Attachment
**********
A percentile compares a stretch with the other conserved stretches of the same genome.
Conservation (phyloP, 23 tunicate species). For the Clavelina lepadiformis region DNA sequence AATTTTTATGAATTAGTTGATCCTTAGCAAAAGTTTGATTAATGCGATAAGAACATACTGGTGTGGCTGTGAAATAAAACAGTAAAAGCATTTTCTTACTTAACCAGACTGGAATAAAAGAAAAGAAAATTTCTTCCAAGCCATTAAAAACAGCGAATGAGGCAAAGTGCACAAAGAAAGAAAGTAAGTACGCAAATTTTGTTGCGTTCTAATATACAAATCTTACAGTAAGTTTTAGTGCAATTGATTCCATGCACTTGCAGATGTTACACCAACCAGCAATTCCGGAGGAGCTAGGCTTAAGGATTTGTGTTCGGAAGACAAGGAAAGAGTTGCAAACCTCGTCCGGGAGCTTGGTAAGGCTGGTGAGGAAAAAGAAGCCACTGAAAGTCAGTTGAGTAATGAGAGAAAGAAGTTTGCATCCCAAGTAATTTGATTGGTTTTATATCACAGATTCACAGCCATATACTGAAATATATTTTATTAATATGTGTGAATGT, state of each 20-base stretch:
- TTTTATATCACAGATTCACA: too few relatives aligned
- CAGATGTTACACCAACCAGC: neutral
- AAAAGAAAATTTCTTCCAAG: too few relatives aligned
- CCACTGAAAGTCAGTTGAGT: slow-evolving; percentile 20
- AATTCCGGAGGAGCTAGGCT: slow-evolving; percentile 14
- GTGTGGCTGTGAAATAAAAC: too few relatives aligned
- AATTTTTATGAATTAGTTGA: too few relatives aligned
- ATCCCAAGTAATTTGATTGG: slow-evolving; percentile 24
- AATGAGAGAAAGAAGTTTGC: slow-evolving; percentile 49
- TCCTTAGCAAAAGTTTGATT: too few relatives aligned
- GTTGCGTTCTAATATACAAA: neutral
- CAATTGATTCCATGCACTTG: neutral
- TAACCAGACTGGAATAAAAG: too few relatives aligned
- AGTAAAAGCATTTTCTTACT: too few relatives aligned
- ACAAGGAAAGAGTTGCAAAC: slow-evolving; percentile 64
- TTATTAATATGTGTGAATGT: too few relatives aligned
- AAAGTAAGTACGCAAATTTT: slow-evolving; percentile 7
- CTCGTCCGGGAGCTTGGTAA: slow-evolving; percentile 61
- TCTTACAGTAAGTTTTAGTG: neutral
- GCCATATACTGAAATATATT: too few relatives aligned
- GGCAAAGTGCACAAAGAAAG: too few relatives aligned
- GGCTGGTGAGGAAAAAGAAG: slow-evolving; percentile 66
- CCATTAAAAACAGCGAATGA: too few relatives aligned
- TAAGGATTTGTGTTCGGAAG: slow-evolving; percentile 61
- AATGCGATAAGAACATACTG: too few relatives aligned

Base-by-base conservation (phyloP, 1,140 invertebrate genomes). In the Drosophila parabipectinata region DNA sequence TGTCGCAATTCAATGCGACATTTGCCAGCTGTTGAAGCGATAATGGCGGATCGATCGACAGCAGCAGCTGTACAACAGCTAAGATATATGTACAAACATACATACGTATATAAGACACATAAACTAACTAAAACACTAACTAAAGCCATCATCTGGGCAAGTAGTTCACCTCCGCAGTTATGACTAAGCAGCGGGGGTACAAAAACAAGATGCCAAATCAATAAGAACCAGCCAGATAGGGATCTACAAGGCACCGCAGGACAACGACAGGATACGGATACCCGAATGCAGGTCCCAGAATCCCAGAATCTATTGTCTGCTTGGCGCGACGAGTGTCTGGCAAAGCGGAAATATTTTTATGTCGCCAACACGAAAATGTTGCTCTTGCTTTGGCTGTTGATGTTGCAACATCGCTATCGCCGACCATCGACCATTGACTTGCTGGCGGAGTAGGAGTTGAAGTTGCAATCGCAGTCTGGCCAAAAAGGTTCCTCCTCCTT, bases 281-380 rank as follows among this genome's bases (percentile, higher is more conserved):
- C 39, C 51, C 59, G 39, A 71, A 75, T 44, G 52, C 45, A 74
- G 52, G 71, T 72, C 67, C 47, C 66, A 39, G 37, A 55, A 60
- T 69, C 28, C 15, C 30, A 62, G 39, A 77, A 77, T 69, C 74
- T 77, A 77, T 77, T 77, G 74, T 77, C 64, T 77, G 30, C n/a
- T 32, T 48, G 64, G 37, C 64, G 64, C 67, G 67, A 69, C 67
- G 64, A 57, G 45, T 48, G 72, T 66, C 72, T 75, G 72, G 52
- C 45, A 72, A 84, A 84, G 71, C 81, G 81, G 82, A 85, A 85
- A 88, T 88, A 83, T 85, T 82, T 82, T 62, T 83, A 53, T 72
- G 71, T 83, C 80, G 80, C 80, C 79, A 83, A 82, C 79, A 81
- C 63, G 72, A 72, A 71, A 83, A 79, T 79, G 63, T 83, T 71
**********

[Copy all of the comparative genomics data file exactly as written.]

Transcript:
A percentile compares a stretch with the other conserved stretches of the same genome.
Conservation (phyloP, 23 tunicate species). For the Clavelina lepadiformis region DNA sequence AATTTTTATGAATTAGTTGATCCTTAGCAAAAGTTTGATTAATGCGATAAGAACATACTGGTGTGGCTGTGAAATAAAACAGTAAAAGCATTTTCTTACTTAACCAGACTGGAATAAAAGAAAAGAAAATTTCTTCCAAGCCATTAAAAACAGCGAATGAGGCAAAGTGCACAAAGAAAGAAAGTAAGTACGCAAATTTTGTTGCGTTCTAATATACAAATCTTACAGTAAGTTTTAGTGCAATTGATTCCATGCACTTGCAGATGTTACACCAACCAGCAATTCCGGAGGAGCTAGGCTTAAGGATTTGTGTTCGGAAGACAAGGAAAGAGTTGCAAACCTCGTCCGGGAGCTTGGTAAGGCTGGTGAGGAAAAAGAAGCCACTGAAAGTCAGTTGAGTAATGAGAGAAAGAAGTTTGCATCCCAAGTAATTTGATTGGTTTTATATCACAGATTCACAGCCATATACTGAAATATATTTTATTAATATGTGTGAATGT, state of each 20-base stretch:
- TTTTATATCACAGATTCACA: too few relatives aligned
- CAGATGTTACACCAACCAGC: neutral
- AAAAGAAAATTTCTTCCAAG: too few relatives aligned
- CCACTGAAAGTCAGTTGAGT: slow-evolving; percentile 20
- AATTCCGGAGGAGCTAGGCT: slow-evolving; percentile 14
- GTGTGGCTGTGAAATAAAAC: too few relatives aligned
- AATTTTTATGAATTAGTTGA: too few relatives aligned
- ATCCCAAGTAATTTGATTGG: slow-evolving; percentile 24
- AATGAGAGAAAGAAGTTTGC: slow-evolving; percentile 49
- TCCTTAGCAAAAGTTTGATT: too few relatives aligned
- GTTGCGTTCTAATATACAAA: neutral
- CAATTGATTCCATGCACTTG: neutral
- TAACCAGACTGGAATAAAAG: too few relatives aligned
- AGTAAAAGCATTTTCTTACT: too few relatives aligned
- ACAAGGAAAGAGTTGCAAAC: slow-evolving; percentile 64
- TTATTAATATGTGTGAATGT: too few relatives aligned
- AAAGTAAGTACGCAAATTTT: slow-evolving; percentile 7
- CTCGTCCGGGAGCTTGGTAA: slow-evolving; percentile 61
- TCTTACAGTAAGTTTTAGTG: neutral
- GCCATATACTGAAATATATT: too few relatives aligned
- GGCAAAGTGCACAAAGAAAG: too few relatives aligned
- GGCTGGTGAGGAAAAAGAAG: slow-evolving; percentile 66
- CCATTAAAAACAGCGAATGA: too few relatives aligned
- TAAGGATTTGTGTTCGGAAG: slow-evolving; percentile 61
- AATGCGATAAGAACATACTG: too few relatives aligned

Base-by-base conservation (phyloP, 1,140 invertebrate genomes). In the Drosophila parabipectinata region DNA sequence TGTCGCAATTCAATGCGACATTTGCCAGCTGTTGAAGCGATAATGGCGGATCGATCGACAGCAGCAGCTGTACAACAGCTAAGATATATGTACAAACATACATACGTATATAAGACACATAAACTAACTAAAACACTAACTAAAGCCATCATCTGGGCAAGTAGTTCACCTCCGCAGTTATGACTAAGCAGCGGGGGTACAAAAACAAGATGCCAAATCAATAAGAACCAGCCAGATAGGGATCTACAAGGCACCGCAGGACAACGACAGGATACGGATACCCGAATGCAGGTCCCAGAATCCCAGAATCTATTGTCTGCTTGGCGCGACGAGTGTCTGGCAAAGCGGAAATATTTTTATGTCGCCAACACGAAAATGTTGCTCTTGCTTTGGCTGTTGATGTTGCAACATCGCTATCGCCGACCATCGACCATTGACTTGCTGGCGGAGTAGGAGTTGAAGTTGCAATCGCAGTCTGGCCAAAAAGGTTCCTCCTCCTT, bases 281-380 rank as follows among this genome's bases (percentile, higher is more conserved):
- C 39, C 51, C 59, G 39, A 71, A 75, T 44, G 52, C 45, A 74
- G 52, G 71, T 72, C 67, C 47, C 66, A 39, G 37, A 55, A 60
- T 69, C 28, C 15, C 30, A 62, G 39, A 77, A 77, T 69, C 74
- T 77, A 77, T 77, T 77, G 74, T 77, C 64, T 77, G 30, C n/a
- T 32, T 48, G 64, G 37, C 64, G 64, C 67, G 67, A 69, C 67
- G 64, A 57, G 45, T 48, G 72, T 66, C 72, T 75, G 72, G 52
- C 45, A 72, A 84, A 84, G 71, C 81, G 81, G 82, A 85, A 85
- A 88, T 88, A 83, T 85, T 82, T 82, T 62, T 83, A 53, T 72
- G 71, T 83, C 80, G 80, C 80, C 79, A 83, A 82, C 79, A 81
- C 63, G 72, A 72, A 71, A 83, A 79, T 79, G 63, T 83, T 71